Integration of early specialist palliative care in cancer care: Survey of oncologists, oncology nurses, and patients

Naveen Salins, Lipika Patra, M. R.Usha Rani, S. O. Lohitashva, Raghavendra Rao, Raghavendra Ramanjulu, Nandini Vallath

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4 Citations (Scopus)

Abstract

Introduction: Palliative care is usually delivered late in the course of illness trajectory. This precludes patients on active disease modifying treatment from receiving the benefit of palliative care intervention. A survey was conducted to know the opinion of oncologists, oncology nurses, and patients about the role of early specialist palliative care in cancer. Methods: A nonrandomized descriptive cross-sectional study was conducted at a tertiary cancer care center in India. Thirty oncologists, sixty oncology nurses, and sixty patients were surveyed. Results: Improvement in symptom control was appreciated by oncologists, oncology nurses, and patients with respect to pain (Z = -4.10, P = 0.001), (Z = -5.84, P = 0.001), (Z = -6.20, P = 0.001); nausea and vomiting (Z = -3.75, P = 0.001), (Z = -5.3, P = 0.001), (Z = -5.1, P = 0.001); constipation (Z = -3.29, P = 0.001), (Z = -4.96, P = 0.001), (Z = -4.49, P = 0.001); breathlessness (Z = -3.57, P = 0.001), (Z = -5.03, P = 0.001), (Z = -4.99, P = 0.001); and restlessness (Z = -3.68, P = 0.001), (Z = -5.23, P = 0.001), (Z = -3.22, P = 0.001). Improvement in end-of-life care management was appreciated by oncologists and oncology nurses with respect to communication of prognosis (Z = -4.04, P = 0.001), (Z = -5.20, P = 0.001); discussion on limitation of life-sustaining treatment (Z = -3.68, P = 0.001), (Z = -4.53, P = 0.001); end-of-life symptom management (Z = -4.17, P = 0.001), (Z = -4.59, P = 0.001); perimortem care (Z = -3.86, P = 0.001), (Z = -4.80, P = 0.001); and bereavement support (Z = -3-80, P = 0.001), (Z = -4.95, P = 0.001). Improvement in health-related communication was appreciated by oncologists, oncology nurses, and patients with respect to communicating health related information in a sensitive manner (Z = -3.74, P = 0.001), (Z = -5.47, P = 0.001), (Z = -6.12, P = 0.001); conducting family meeting (Z = -3.12, P = 0.002), (Z = -4.60, P = 0.001), (Z = -5.90, P = 0.001); discussing goals of care (Z = -3.43, P = 0.001), (Z = -5.49, P = 0.001), (Z = -5.61, P = 0.001); maintaining hope (Z = -3.22, P = 0.001), (Z = -4.85, P = 0.001), (Z = -5.61, P = 0.001); and resolution of conflict (Z = -3.56, P = 0.001), (Z = -5.29, P = 0.001), (Z = -5.28, P = 0.001). Patients appreciated improvement in continuity of care with respect to discharge planning (Z = -6.12, P = 0.001), optimal supply of essential symptom control medications on discharge (Z = -6.32, P = 0.001), follow-up plan (Z = -6.40, P = 0.001), after hours telephonic support (Z = -6.31, P = 0.001), and preferred place of care (Z = -6.28, P = 0.001). Conclusion: Oncologists, oncology nurses, and patients felt that integration of early specialist palliative care in cancer improves symptom control, end-of-life care, health-related communication, and continuity of care. The perceptions of benefit of the palliative care intervention in the components surveyed, differed among the three groups.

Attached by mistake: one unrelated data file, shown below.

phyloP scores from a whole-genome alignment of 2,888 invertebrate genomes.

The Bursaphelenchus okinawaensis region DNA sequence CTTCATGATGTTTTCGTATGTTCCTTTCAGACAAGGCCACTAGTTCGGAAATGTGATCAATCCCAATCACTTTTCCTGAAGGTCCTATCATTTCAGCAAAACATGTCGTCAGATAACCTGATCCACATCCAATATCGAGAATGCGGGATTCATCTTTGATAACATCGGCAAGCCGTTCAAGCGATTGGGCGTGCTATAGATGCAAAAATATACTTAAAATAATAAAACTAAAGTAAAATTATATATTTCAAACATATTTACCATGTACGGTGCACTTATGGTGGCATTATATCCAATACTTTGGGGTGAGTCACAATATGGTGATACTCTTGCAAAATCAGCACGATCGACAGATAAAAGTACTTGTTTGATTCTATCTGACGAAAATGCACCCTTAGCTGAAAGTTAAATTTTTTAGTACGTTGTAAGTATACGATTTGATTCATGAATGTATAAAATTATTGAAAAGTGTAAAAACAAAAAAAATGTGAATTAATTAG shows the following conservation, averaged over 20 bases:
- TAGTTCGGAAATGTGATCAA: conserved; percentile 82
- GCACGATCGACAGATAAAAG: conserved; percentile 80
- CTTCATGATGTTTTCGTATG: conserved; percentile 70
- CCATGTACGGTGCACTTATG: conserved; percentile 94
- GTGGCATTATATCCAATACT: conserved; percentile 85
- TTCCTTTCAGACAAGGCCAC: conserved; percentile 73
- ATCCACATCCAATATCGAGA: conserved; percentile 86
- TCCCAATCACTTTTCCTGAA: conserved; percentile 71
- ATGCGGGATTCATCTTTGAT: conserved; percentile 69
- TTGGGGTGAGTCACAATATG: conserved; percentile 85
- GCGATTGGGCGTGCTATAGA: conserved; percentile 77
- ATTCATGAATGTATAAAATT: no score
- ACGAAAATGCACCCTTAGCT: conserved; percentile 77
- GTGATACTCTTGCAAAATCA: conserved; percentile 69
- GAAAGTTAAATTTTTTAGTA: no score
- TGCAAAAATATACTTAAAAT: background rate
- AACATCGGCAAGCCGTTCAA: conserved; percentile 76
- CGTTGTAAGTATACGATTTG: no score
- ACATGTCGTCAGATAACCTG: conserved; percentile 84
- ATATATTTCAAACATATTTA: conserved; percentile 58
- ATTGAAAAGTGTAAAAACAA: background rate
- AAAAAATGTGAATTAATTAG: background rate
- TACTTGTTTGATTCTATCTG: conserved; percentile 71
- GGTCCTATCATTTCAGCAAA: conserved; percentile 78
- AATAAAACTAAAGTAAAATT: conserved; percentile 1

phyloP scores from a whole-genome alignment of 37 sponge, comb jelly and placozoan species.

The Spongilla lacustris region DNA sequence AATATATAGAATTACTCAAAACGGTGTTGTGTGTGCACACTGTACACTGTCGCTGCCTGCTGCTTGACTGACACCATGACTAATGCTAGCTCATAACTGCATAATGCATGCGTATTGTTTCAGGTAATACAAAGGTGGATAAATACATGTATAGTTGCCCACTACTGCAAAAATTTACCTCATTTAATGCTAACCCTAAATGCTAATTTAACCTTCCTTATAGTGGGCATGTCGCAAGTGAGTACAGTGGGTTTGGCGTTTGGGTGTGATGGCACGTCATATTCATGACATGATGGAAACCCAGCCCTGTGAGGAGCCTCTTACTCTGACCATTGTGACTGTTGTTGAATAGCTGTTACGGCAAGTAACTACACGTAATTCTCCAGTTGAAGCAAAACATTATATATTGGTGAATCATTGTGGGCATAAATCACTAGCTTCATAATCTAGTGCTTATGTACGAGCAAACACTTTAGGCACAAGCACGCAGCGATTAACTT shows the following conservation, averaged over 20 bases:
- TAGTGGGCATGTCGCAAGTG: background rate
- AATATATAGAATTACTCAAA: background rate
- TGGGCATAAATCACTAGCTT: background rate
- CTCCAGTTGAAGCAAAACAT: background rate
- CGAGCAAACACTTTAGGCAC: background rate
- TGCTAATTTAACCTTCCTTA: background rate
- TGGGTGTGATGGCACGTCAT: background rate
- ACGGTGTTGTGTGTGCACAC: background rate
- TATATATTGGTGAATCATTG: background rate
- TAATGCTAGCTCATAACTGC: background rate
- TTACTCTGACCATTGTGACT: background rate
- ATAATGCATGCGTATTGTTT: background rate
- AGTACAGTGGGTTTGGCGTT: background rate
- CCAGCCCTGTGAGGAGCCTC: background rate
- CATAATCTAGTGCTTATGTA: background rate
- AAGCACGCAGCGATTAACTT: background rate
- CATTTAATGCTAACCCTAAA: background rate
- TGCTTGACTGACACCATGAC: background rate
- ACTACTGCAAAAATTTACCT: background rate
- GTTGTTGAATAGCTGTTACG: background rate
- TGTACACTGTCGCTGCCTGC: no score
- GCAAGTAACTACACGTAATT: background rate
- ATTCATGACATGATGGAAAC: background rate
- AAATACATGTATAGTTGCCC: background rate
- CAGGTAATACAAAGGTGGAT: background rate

Original languageEnglish
Pages (from-to)258-265
Number of pages8
JournalIndian Journal of Palliative Care
Volume22
Issue number3
DOIs
Publication statusPublished - 01-07-2016

All Science Journal Classification (ASJC) codes

  • Health Policy
  • Public Health, Environmental and Occupational Health

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